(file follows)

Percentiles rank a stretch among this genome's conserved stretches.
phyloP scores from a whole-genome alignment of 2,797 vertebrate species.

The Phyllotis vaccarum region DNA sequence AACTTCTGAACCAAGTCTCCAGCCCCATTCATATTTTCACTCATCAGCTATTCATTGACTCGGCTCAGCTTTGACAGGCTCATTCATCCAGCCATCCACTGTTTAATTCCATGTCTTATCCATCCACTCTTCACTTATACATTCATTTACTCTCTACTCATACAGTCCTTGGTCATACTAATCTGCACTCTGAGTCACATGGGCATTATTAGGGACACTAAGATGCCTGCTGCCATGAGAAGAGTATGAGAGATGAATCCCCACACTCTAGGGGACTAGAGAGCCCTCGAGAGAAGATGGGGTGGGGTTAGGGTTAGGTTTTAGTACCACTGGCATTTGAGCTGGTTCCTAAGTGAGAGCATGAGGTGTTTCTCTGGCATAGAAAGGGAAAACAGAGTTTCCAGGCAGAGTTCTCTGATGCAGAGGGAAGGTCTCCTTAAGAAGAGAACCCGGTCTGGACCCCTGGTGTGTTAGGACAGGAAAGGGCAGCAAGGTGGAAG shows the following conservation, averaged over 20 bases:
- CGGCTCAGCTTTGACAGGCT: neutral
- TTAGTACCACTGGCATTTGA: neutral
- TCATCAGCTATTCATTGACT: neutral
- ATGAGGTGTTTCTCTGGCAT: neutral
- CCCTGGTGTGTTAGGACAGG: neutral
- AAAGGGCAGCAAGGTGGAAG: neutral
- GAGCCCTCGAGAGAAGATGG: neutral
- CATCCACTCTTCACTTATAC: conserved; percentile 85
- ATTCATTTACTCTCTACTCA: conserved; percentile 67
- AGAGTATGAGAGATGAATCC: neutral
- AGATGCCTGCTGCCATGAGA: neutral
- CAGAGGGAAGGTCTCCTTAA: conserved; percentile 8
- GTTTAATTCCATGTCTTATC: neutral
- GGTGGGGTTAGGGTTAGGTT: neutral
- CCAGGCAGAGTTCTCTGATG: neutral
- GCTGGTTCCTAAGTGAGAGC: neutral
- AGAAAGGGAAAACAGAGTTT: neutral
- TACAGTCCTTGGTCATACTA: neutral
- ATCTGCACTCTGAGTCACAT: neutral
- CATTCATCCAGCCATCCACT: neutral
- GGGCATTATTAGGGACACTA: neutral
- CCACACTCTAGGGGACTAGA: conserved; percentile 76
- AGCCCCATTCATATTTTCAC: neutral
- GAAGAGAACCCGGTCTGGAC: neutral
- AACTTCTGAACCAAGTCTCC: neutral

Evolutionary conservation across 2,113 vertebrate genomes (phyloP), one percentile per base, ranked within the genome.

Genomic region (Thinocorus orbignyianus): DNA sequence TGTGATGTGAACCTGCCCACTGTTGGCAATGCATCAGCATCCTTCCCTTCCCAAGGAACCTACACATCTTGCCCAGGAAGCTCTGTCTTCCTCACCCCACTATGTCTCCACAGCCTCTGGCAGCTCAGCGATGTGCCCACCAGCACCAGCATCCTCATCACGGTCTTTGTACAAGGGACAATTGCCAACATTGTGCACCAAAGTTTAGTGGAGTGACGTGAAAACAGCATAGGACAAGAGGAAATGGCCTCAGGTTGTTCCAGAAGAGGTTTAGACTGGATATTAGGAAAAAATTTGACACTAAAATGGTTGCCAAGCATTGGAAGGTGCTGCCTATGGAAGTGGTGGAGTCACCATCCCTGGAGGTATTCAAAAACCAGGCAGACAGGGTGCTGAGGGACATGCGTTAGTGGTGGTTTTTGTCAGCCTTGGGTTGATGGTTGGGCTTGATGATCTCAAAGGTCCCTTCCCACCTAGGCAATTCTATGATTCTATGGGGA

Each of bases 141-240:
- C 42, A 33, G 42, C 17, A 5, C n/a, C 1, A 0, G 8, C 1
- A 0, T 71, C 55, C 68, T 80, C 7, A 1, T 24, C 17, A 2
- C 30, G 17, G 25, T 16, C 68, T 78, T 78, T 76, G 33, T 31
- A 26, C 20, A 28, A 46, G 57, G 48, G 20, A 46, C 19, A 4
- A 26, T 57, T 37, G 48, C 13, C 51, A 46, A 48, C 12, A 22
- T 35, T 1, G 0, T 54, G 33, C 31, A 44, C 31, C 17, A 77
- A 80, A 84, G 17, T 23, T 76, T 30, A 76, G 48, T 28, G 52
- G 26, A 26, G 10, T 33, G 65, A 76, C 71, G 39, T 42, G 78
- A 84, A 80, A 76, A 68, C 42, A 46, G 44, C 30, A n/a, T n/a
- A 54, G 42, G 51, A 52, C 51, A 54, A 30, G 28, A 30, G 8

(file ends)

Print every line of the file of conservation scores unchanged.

Percentiles rank a stretch among this genome's conserved stretches.
phyloP scores from a whole-genome alignment of 2,797 vertebrate species.

The Phyllotis vaccarum region DNA sequence AACTTCTGAACCAAGTCTCCAGCCCCATTCATATTTTCACTCATCAGCTATTCATTGACTCGGCTCAGCTTTGACAGGCTCATTCATCCAGCCATCCACTGTTTAATTCCATGTCTTATCCATCCACTCTTCACTTATACATTCATTTACTCTCTACTCATACAGTCCTTGGTCATACTAATCTGCACTCTGAGTCACATGGGCATTATTAGGGACACTAAGATGCCTGCTGCCATGAGAAGAGTATGAGAGATGAATCCCCACACTCTAGGGGACTAGAGAGCCCTCGAGAGAAGATGGGGTGGGGTTAGGGTTAGGTTTTAGTACCACTGGCATTTGAGCTGGTTCCTAAGTGAGAGCATGAGGTGTTTCTCTGGCATAGAAAGGGAAAACAGAGTTTCCAGGCAGAGTTCTCTGATGCAGAGGGAAGGTCTCCTTAAGAAGAGAACCCGGTCTGGACCCCTGGTGTGTTAGGACAGGAAAGGGCAGCAAGGTGGAAG shows the following conservation, averaged over 20 bases:
- CGGCTCAGCTTTGACAGGCT: neutral
- TTAGTACCACTGGCATTTGA: neutral
- TCATCAGCTATTCATTGACT: neutral
- ATGAGGTGTTTCTCTGGCAT: neutral
- CCCTGGTGTGTTAGGACAGG: neutral
- AAAGGGCAGCAAGGTGGAAG: neutral
- GAGCCCTCGAGAGAAGATGG: neutral
- CATCCACTCTTCACTTATAC: conserved; percentile 85
- ATTCATTTACTCTCTACTCA: conserved; percentile 67
- AGAGTATGAGAGATGAATCC: neutral
- AGATGCCTGCTGCCATGAGA: neutral
- CAGAGGGAAGGTCTCCTTAA: conserved; percentile 8
- GTTTAATTCCATGTCTTATC: neutral
- GGTGGGGTTAGGGTTAGGTT: neutral
- CCAGGCAGAGTTCTCTGATG: neutral
- GCTGGTTCCTAAGTGAGAGC: neutral
- AGAAAGGGAAAACAGAGTTT: neutral
- TACAGTCCTTGGTCATACTA: neutral
- ATCTGCACTCTGAGTCACAT: neutral
- CATTCATCCAGCCATCCACT: neutral
- GGGCATTATTAGGGACACTA: neutral
- CCACACTCTAGGGGACTAGA: conserved; percentile 76
- AGCCCCATTCATATTTTCAC: neutral
- GAAGAGAACCCGGTCTGGAC: neutral
- AACTTCTGAACCAAGTCTCC: neutral

Evolutionary conservation across 2,113 vertebrate genomes (phyloP), one percentile per base, ranked within the genome.

Genomic region (Thinocorus orbignyianus): DNA sequence TGTGATGTGAACCTGCCCACTGTTGGCAATGCATCAGCATCCTTCCCTTCCCAAGGAACCTACACATCTTGCCCAGGAAGCTCTGTCTTCCTCACCCCACTATGTCTCCACAGCCTCTGGCAGCTCAGCGATGTGCCCACCAGCACCAGCATCCTCATCACGGTCTTTGTACAAGGGACAATTGCCAACATTGTGCACCAAAGTTTAGTGGAGTGACGTGAAAACAGCATAGGACAAGAGGAAATGGCCTCAGGTTGTTCCAGAAGAGGTTTAGACTGGATATTAGGAAAAAATTTGACACTAAAATGGTTGCCAAGCATTGGAAGGTGCTGCCTATGGAAGTGGTGGAGTCACCATCCCTGGAGGTATTCAAAAACCAGGCAGACAGGGTGCTGAGGGACATGCGTTAGTGGTGGTTTTTGTCAGCCTTGGGTTGATGGTTGGGCTTGATGATCTCAAAGGTCCCTTCCCACCTAGGCAATTCTATGATTCTATGGGGA

Each of bases 141-240:
- C 42, A 33, G 42, C 17, A 5, C n/a, C 1, A 0, G 8, C 1
- A 0, T 71, C 55, C 68, T 80, C 7, A 1, T 24, C 17, A 2
- C 30, G 17, G 25, T 16, C 68, T 78, T 78, T 76, G 33, T 31
- A 26, C 20, A 28, A 46, G 57, G 48, G 20, A 46, C 19, A 4
- A 26, T 57, T 37, G 48, C 13, C 51, A 46, A 48, C 12, A 22
- T 35, T 1, G 0, T 54, G 33, C 31, A 44, C 31, C 17, A 77
- A 80, A 84, G 17, T 23, T 76, T 30, A 76, G 48, T 28, G 52
- G 26, A 26, G 10, T 33, G 65, A 76, C 71, G 39, T 42, G 78
- A 84, A 80, A 76, A 68, C 42, A 46, G 44, C 30, A n/a, T n/a
- A 54, G 42, G 51, A 52, C 51, A 54, A 30, G 28, A 30, G 8